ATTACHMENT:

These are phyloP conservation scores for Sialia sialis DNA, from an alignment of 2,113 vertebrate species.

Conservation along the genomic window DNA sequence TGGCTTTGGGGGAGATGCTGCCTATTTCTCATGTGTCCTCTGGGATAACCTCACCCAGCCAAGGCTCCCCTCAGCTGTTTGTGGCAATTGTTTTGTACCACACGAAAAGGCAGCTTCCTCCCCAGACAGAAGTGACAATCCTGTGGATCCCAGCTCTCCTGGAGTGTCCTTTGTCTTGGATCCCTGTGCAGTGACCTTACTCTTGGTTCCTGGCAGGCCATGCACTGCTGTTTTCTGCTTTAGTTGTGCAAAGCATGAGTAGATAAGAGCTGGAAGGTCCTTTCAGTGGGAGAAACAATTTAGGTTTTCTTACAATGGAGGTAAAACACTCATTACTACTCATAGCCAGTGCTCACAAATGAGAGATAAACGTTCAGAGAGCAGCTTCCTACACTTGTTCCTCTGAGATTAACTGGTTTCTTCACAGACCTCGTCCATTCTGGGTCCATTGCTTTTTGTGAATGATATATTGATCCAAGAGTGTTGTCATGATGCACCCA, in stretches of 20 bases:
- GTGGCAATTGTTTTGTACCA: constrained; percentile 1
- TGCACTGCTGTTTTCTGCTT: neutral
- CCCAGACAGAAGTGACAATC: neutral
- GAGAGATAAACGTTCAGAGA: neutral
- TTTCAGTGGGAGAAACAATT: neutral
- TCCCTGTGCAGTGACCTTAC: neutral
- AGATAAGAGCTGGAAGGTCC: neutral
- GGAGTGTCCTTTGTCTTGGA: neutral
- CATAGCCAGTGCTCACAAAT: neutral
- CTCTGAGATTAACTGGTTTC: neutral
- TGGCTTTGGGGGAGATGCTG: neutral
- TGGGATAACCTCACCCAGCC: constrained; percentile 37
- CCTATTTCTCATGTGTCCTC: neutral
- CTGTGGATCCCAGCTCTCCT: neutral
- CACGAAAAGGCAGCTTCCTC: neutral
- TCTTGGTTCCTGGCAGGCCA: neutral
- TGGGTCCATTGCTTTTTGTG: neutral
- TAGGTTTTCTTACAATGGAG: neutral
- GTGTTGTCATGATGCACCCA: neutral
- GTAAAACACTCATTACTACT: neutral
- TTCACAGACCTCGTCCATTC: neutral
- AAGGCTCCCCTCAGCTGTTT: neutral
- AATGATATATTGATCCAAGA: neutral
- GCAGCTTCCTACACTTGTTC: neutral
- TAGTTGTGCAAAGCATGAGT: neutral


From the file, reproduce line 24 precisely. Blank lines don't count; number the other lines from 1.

- AAGGCTCCCCTCAGCTGTTT: neutral